A program that measured levels of COVID-19 in wastewater from the Charleston area proved an invaluable tool ahead of and through the Delta surge in 2021, but the program has quietly gone by the wayside, worrying health providers ahead of an expected surge in infections from the BA.2 variant.
The testing program asked wastewater treatment facilities to send samples to the state Department of Health and Environmental Control (DHEC). The agency would analyze the sample for genetic traces of COVID-19 and send the data to the federal Centers for Disease Control and Prevention (CDC). But the facility at Plum Island, which covered the Charleston area, sent its last sample in August 2021, according to the Charleston Water Service Public Information Administrator Mike Saia. Yet the most recent data reported by the CDC from the facility is from March 27, 2022. No one City Paper has spoken with, including Saia, has been able to explain the disconnect.
“While wastewater surveillance has the potential to be a valuable tool for early detection of an increase in the spread of the virus, the current geographic areas from which wastewater is being sampled is a limitation in our ability to detect potential increases in the population as a whole,” DHEC told the City Paper in a statement.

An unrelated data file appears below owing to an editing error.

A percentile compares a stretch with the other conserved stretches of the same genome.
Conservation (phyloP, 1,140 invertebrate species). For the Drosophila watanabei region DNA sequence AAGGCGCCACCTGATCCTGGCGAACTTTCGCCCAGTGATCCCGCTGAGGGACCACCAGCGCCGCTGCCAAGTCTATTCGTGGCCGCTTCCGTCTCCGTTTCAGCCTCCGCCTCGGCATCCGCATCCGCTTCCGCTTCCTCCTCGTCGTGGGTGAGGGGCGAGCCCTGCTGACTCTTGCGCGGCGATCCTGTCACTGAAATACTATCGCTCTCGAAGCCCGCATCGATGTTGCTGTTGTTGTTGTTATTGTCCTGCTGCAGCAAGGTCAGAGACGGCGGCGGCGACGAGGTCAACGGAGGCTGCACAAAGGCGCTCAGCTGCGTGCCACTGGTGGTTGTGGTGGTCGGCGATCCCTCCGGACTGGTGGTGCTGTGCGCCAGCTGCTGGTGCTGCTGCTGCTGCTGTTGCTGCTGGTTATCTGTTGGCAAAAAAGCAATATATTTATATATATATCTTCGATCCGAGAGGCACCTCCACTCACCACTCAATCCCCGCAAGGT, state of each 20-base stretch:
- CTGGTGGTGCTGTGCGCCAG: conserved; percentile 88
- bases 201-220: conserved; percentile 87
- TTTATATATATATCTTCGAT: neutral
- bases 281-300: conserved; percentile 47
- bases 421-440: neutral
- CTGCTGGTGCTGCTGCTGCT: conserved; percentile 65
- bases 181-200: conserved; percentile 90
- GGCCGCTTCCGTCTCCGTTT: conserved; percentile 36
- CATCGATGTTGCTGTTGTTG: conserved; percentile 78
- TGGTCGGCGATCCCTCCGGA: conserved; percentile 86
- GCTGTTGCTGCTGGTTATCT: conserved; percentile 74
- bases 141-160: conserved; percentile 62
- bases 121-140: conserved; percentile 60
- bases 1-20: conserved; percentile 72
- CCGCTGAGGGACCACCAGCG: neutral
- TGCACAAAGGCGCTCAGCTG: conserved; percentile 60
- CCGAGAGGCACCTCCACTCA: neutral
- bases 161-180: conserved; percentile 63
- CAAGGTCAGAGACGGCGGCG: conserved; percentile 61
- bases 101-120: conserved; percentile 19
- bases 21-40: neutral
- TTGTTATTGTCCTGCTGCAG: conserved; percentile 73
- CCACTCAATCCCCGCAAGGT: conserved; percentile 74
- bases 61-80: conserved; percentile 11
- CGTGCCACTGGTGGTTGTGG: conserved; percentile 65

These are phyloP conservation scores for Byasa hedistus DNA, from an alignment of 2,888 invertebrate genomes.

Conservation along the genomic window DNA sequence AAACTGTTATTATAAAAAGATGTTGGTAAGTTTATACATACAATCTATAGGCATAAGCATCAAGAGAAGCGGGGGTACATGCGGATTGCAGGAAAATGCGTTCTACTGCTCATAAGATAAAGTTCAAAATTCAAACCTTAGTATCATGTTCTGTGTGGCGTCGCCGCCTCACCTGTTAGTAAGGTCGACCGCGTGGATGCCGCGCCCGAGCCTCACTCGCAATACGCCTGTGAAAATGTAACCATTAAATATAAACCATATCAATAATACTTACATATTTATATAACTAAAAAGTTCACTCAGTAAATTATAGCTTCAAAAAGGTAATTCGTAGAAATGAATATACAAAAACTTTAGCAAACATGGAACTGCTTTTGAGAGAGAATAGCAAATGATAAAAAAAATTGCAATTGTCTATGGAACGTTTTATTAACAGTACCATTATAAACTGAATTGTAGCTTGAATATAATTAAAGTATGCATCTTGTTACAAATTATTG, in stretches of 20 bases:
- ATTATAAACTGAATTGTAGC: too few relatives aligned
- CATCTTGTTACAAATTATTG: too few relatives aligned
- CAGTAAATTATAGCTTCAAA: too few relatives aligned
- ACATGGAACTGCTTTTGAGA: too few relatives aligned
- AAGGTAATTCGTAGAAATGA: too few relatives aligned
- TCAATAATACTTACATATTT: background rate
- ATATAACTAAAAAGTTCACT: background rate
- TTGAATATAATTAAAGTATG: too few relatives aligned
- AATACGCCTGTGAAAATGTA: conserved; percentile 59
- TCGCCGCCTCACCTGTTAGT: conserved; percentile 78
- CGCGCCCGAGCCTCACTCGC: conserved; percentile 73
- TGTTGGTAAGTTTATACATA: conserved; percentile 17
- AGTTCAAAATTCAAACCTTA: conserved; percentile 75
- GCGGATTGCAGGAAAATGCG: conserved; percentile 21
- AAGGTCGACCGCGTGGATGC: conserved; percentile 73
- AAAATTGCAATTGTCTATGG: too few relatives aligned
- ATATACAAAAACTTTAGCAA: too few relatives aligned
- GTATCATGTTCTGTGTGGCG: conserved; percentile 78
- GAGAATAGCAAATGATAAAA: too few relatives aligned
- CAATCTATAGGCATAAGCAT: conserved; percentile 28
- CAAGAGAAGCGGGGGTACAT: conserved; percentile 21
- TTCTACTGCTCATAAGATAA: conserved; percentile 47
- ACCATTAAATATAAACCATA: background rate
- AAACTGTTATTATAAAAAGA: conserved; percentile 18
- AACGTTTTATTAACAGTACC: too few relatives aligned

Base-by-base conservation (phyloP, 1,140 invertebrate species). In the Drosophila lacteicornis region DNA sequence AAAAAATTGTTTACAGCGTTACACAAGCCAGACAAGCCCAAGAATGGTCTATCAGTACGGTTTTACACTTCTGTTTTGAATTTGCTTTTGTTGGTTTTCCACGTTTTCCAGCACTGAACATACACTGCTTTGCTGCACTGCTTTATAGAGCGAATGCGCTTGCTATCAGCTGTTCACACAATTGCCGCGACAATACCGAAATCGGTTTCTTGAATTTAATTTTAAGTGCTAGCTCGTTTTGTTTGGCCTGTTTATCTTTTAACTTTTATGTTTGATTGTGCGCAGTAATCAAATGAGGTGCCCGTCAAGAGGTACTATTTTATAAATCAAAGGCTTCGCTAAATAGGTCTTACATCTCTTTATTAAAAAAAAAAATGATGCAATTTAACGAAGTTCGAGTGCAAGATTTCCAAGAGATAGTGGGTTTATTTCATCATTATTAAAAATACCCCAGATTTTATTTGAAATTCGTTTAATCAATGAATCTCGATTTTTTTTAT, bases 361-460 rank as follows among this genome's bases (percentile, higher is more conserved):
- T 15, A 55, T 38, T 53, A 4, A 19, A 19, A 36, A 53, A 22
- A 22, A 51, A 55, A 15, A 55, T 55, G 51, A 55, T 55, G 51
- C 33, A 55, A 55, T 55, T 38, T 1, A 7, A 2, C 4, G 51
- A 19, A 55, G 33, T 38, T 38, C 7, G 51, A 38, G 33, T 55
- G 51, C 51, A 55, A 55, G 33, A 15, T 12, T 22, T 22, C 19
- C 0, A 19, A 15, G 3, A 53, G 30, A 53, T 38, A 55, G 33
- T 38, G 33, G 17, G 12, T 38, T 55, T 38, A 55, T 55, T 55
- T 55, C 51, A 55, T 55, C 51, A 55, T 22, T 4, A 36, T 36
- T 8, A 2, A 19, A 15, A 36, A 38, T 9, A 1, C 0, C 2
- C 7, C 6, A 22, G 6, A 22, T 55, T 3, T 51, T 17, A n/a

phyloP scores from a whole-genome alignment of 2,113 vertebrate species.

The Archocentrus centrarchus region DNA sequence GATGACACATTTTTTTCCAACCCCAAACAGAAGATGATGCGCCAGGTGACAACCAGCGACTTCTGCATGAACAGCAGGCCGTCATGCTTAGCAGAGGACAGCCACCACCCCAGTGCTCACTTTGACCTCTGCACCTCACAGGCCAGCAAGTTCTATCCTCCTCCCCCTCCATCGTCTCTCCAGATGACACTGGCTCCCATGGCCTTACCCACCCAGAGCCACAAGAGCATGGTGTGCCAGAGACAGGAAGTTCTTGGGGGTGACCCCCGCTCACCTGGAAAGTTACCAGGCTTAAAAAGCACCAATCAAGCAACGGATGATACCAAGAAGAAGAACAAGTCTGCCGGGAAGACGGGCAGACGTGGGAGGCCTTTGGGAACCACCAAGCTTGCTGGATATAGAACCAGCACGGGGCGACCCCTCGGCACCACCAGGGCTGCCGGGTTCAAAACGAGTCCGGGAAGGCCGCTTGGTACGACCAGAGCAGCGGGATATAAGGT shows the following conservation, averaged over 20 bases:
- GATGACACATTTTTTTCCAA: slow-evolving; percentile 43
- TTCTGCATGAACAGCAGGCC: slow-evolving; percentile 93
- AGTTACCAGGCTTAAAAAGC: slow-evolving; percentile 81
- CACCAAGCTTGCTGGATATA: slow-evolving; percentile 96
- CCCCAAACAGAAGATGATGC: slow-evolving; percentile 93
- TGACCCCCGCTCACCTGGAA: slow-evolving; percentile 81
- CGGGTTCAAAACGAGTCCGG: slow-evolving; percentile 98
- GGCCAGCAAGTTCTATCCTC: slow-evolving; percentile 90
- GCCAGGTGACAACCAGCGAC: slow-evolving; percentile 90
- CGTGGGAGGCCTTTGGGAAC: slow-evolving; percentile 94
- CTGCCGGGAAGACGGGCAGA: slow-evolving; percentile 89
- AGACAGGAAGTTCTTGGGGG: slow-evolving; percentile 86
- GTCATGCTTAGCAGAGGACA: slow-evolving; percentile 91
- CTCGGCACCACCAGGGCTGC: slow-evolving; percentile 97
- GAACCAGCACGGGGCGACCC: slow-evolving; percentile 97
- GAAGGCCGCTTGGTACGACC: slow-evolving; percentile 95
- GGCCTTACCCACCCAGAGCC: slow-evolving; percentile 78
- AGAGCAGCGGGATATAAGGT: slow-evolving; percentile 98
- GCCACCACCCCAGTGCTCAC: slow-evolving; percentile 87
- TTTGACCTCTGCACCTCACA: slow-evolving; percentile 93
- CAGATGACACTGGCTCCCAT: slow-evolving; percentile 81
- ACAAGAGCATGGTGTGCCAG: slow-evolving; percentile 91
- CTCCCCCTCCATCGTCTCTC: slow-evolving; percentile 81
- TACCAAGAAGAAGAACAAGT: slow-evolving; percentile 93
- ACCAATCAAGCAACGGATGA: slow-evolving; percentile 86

The coronavirus is known to be shed in human waste and present in domestic sewage. Because of this, DHEC’s Bureau of Water partnered with the University of South Carolina (UofSC) and the Medical University of South Carolina (MUSC) to conduct a pilot study of COVID levels in wastewater throughout the state.
According to DHEC, the study initially found that the amount of the virus detected in raw sewage can serve as a reliable and early indication of infection in a population, predicting surges and measuring local impacts before clinical cases are generally reported. The tool could be invaluable, according to Dr. Michael Sweat, director of the MUSC’s Center for Global Health.
“The huge value of wastewater testing is in the speed of reporting,” Sweat said. “It gives you an early warning, and it’s unbiased. With individual testing, it’s always been biased. A lot of people don’t get tested, and many more are asymptomatic. Those biases have only gotten worse with the advent of home testing.
“We’re in a mode now where a lot of people are tuned out, but there’s a lot who really do need the warning — they’re immunocompromised, they’re vulnerable, maybe the vaccine didn’t work well for them — so just besides the general population, many in particular would benefit from early warnings.”
Plum Island’s facility was run in partnership with UofSC, but no former project leaders have responded to multiple requests by City Paper for comment.
Saia said the Charleston Water Service was told by a representative from DHEC that their samples “were no longer needed.”
DHEC by press time had not responded to City Paper requests for comment on Saia’s asssertion.